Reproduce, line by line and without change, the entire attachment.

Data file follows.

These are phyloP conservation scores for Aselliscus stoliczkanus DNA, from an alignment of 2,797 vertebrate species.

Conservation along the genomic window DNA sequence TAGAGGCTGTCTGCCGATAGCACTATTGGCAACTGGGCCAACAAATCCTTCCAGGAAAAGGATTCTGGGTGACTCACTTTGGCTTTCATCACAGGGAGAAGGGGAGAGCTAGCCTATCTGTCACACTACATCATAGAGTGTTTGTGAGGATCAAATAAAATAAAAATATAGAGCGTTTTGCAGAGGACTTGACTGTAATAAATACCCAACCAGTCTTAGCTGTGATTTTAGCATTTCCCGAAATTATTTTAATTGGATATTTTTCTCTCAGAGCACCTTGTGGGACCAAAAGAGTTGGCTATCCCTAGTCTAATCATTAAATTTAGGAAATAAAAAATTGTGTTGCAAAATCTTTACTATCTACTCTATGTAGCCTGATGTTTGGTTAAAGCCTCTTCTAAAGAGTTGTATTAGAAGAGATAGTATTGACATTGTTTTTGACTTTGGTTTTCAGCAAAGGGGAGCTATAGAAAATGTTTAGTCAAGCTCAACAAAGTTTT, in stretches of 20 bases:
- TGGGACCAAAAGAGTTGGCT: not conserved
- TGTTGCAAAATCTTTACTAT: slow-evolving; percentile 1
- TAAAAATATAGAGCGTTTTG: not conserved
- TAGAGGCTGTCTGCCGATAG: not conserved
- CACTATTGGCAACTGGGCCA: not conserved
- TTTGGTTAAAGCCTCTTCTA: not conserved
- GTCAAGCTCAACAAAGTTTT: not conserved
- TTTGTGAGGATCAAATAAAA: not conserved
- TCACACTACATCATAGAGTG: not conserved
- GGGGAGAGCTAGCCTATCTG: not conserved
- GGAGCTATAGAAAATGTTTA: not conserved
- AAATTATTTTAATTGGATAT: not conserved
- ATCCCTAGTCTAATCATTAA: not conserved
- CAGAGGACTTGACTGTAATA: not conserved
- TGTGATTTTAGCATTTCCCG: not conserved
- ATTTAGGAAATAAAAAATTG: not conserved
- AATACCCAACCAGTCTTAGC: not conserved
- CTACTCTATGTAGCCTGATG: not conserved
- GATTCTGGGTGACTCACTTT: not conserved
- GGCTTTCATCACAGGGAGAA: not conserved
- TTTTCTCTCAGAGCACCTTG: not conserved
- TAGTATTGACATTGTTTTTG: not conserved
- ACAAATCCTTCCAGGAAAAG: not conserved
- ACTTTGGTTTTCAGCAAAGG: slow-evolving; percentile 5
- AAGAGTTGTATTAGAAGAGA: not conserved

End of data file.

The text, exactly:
These are phyloP conservation scores for Aselliscus stoliczkanus DNA, from an alignment of 2,797 vertebrate species.

Conservation along the genomic window DNA sequence TAGAGGCTGTCTGCCGATAGCACTATTGGCAACTGGGCCAACAAATCCTTCCAGGAAAAGGATTCTGGGTGACTCACTTTGGCTTTCATCACAGGGAGAAGGGGAGAGCTAGCCTATCTGTCACACTACATCATAGAGTGTTTGTGAGGATCAAATAAAATAAAAATATAGAGCGTTTTGCAGAGGACTTGACTGTAATAAATACCCAACCAGTCTTAGCTGTGATTTTAGCATTTCCCGAAATTATTTTAATTGGATATTTTTCTCTCAGAGCACCTTGTGGGACCAAAAGAGTTGGCTATCCCTAGTCTAATCATTAAATTTAGGAAATAAAAAATTGTGTTGCAAAATCTTTACTATCTACTCTATGTAGCCTGATGTTTGGTTAAAGCCTCTTCTAAAGAGTTGTATTAGAAGAGATAGTATTGACATTGTTTTTGACTTTGGTTTTCAGCAAAGGGGAGCTATAGAAAATGTTTAGTCAAGCTCAACAAAGTTTT, in stretches of 20 bases:
- TGGGACCAAAAGAGTTGGCT: not conserved
- TGTTGCAAAATCTTTACTAT: slow-evolving; percentile 1
- TAAAAATATAGAGCGTTTTG: not conserved
- TAGAGGCTGTCTGCCGATAG: not conserved
- CACTATTGGCAACTGGGCCA: not conserved
- TTTGGTTAAAGCCTCTTCTA: not conserved
- GTCAAGCTCAACAAAGTTTT: not conserved
- TTTGTGAGGATCAAATAAAA: not conserved
- TCACACTACATCATAGAGTG: not conserved
- GGGGAGAGCTAGCCTATCTG: not conserved
- GGAGCTATAGAAAATGTTTA: not conserved
- AAATTATTTTAATTGGATAT: not conserved
- ATCCCTAGTCTAATCATTAA: not conserved
- CAGAGGACTTGACTGTAATA: not conserved
- TGTGATTTTAGCATTTCCCG: not conserved
- ATTTAGGAAATAAAAAATTG: not conserved
- AATACCCAACCAGTCTTAGC: not conserved
- CTACTCTATGTAGCCTGATG: not conserved
- GATTCTGGGTGACTCACTTT: not conserved
- GGCTTTCATCACAGGGAGAA: not conserved
- TTTTCTCTCAGAGCACCTTG: not conserved
- TAGTATTGACATTGTTTTTG: not conserved
- ACAAATCCTTCCAGGAAAAG: not conserved
- ACTTTGGTTTTCAGCAAAGG: slow-evolving; percentile 5
- AAGAGTTGTATTAGAAGAGA: not conserved